Armchair BEA: Literary Fiction

And for today’s Armchair BEA topic: Literary Fiction — how do you define it? What are some great examples?

While I’m tempted to give the same answer as I did for definining classics — “I know it when I see it” — I’ll try to actually say a bit more. For me, when I think of literary fiction, I think of books in which the language itself is a key piece of the reading experience. Interesting or unusual word choices, lyrical phrasing, thoughtful use of symbolism, a unique approach to sentence structure — these are all elements that elevate a book for me into the realm of literature. On top of the language itself is the subject matter and how it’s presented. Literary fiction can have any topic, any setting, any type of character — but should have more going on in it than heavy action or a pulse-pounding plot. Literary fiction makes me think about what I’m reading — not just in terms of “what will happen next?” — but really think about the deeper meaning of events and choices, the way the characters express themselves, the signs and symbols that might add another layer to the plot itself. Finally, I tend to equate literary fiction with beauty, especially in terms of beautiful writing and beautiful descriptions.

Some of the best books I’ve read in the past couple of years that I would consider literary fiction are:

  • The Dog Stars by Peter Heller
  • Tell The Wolves I’m Home by Carol Rifka Brunt
  • Doc by Mary Doria Russell
  • The Round House by Louise Erdrich
  • The Brides of Rollrock Island by Margo Lanagan
  • The Snow Child by Eowyn Ivey

Another part of today’s prompt from the Armchair BEA organizers is:

Name a novel that hasn’t received a lot of buzz that definitely deserves it.

I think I’ll switch that up a bit and mention an author who deserves much more attention than I think she gets, and that’s Mary Doria Russell, author of five amazing novels (so far!), on topics ranging from space exploration to WWII to the old West to Lawrence of Arabia. What makes each and every one of her novels a literary masterpiece, in my mind, is her incredible talent for choosing just the right words to express a feeling, a mood, a setting, an emotion. Her writing is beautiful and never fails to just slay me; in fact, I wrote a post about the emotional impact her book The Sparrow had on me when I reread it last year.

So, literary fiction. How do you define it? Are you a fan? And what are your favorites?

Thanks for stopping by! Don’t miss my giveaway today, ending soon!

 

Armchair BEA: Genre Fiction

The second Armchair BEA topic today is Genre Fiction:

Sci-fi, fantasy, horror, mystery, romance, and more–is genre fiction your thing? Post about the genre(s) you love–or the ones you don’t-

I’ve never been one for strict definitions. If I like a book, I like a book! That said, I do aim toward some sections of the book store more than others.

While I do read straight-up contemporary fiction, I tend to veer off toward the weird, the unusual, the spooky, and the odd more often than not. My reading wanders all over the map, but what I end up enjoying most is:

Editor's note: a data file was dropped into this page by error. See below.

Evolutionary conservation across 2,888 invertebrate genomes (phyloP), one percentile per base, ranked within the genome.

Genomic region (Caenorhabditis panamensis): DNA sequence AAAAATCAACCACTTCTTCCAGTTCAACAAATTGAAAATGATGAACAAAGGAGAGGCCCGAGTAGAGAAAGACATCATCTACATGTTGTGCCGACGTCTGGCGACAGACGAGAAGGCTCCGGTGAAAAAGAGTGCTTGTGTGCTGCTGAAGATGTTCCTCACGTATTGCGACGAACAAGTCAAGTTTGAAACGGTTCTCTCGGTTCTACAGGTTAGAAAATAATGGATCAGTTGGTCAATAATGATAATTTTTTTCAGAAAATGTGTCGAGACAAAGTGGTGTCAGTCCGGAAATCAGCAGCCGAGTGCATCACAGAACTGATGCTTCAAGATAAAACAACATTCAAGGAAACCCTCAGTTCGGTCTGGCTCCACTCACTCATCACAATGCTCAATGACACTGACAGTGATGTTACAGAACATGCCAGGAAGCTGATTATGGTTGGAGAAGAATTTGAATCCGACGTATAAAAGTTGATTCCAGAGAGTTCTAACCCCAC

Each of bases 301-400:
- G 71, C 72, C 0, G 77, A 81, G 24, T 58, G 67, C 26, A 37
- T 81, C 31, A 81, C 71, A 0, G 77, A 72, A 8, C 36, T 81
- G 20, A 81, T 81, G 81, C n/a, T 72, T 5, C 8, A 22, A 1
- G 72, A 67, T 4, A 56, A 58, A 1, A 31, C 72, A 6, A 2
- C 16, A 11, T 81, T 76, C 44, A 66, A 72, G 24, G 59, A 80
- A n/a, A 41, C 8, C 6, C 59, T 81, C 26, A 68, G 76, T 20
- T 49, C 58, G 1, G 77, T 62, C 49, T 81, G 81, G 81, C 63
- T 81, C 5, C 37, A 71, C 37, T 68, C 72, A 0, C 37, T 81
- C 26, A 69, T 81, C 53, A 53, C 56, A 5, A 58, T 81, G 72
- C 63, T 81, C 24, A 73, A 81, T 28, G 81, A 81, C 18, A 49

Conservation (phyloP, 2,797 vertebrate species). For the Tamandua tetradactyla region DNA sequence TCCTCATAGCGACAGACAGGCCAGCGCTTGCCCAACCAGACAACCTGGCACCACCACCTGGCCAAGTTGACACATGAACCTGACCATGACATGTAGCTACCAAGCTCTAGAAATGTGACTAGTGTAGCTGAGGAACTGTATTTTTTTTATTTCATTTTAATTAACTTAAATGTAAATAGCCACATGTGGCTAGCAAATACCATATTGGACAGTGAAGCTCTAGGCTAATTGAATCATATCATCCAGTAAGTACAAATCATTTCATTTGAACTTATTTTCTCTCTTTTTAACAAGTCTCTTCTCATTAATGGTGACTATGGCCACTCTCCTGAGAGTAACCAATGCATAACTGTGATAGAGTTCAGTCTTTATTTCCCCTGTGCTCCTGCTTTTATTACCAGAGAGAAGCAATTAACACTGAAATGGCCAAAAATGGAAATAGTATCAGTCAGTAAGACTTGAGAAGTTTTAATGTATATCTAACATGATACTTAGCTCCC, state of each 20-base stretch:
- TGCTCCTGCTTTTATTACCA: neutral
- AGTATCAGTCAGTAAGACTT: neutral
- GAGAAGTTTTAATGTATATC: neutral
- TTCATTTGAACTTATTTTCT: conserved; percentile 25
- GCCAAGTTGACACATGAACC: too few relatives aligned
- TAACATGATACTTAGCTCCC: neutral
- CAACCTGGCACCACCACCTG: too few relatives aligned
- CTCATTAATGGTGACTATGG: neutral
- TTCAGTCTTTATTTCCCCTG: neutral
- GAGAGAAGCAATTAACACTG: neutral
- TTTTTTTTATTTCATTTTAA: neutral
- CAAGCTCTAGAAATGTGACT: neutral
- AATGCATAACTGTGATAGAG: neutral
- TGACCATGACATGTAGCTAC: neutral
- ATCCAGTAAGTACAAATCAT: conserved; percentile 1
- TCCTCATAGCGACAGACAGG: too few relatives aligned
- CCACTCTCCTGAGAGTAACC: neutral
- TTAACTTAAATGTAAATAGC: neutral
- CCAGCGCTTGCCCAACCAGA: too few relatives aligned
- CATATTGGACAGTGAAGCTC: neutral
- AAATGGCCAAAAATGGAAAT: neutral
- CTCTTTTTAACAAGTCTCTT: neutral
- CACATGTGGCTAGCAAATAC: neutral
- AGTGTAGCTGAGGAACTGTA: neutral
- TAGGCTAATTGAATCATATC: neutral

• Science fiction/fantasy: I love excellent world-building, new frontiers, unusual circumstances or rules. Throw in time travel, threats to human civilizations, maybe a bit of a humorous approach, some deep interpersonal connections, and I’m there.
  • Paranormal/urban fantasy: I can OD on these pretty quickly, but give me a few well-chosen series to commit to, and I’m happy.
  • Horror: Of a sort. Nothing too gross for me, but I do love a more psychological chill-inducing thrill ride.
  • Historical fiction: When it suits me. I won’t read historical fiction indiscriminately, but if I find a good book or series on a time period that interests me, I’m easily hooked!

What I mostly avoid:

  • Mysteries: I’ll read a good mystery once in a while, but overall, this is a section of the fiction world that I avoid. Much like I don’t watch police procedurals on TV — I’m just not interested in a “case of the week”.
  • Romance: Again, I’ll give any good book a try, but typically if a book has a shirtless man on the cover or a woman who looks like she’s about to pop out of her low-cut dress, it’s not for me.

Outside of the “genre” classification, I find in general that I’m also drawn to:

  • Graphic novels and comic book compilations: I’m relatively new to this world, but over the past few years I’ve absolutely fallen in love with certain books and series, including the children’s Bone series, Fables, and Y: The Last Man, to name but a few.
  • Children’s books: As a mom, I’m always on the look-out for good, engaging middle grade books — but I also enjoy these for myself as a reader. I like smart characters, interesting scenarios, and good writing, and finding a gem for this age is such a delight!
  • Young adult: I’m not a big fan of labels, but I do find so much to enjoy from the young adult shelves. I keep trying to convince my “grown-up” friends to give certain young adult titles a try. Good fiction is good fiction!

Overall, though, I’m not a big believer in “wills” and “won’ts”. Convince me that a book is worth my time and I’ll read it, regardless of what shelf it sits on!